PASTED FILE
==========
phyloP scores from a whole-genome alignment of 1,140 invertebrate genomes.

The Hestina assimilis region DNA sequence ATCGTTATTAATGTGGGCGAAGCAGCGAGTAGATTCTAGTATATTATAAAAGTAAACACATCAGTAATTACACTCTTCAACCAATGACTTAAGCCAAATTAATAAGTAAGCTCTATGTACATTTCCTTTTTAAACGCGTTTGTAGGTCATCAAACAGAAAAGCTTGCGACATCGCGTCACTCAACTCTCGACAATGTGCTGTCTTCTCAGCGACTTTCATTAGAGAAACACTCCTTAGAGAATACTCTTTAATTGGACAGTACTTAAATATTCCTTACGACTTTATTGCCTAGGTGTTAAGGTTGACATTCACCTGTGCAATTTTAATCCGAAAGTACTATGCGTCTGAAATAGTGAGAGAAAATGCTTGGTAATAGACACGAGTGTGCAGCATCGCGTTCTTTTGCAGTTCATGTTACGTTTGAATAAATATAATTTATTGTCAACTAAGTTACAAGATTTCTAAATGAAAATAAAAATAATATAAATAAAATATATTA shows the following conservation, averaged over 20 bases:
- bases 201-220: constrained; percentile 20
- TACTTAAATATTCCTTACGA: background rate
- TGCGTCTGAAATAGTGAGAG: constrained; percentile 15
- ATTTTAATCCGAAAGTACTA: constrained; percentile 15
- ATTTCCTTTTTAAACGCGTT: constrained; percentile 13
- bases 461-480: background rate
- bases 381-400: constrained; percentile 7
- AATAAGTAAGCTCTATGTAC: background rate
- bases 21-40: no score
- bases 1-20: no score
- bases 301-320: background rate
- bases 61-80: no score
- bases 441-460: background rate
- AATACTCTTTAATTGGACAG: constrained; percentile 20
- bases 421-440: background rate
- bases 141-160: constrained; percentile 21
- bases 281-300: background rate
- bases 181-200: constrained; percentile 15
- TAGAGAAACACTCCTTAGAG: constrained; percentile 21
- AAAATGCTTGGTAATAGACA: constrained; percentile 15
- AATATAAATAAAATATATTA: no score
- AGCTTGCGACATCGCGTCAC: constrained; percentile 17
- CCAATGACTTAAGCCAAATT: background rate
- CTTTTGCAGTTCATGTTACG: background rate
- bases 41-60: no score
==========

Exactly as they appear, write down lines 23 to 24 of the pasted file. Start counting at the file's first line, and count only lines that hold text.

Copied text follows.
- AATATAAATAAAATATATTA: no score
- AGCTTGCGACATCGCGTCAC: constrained; percentile 17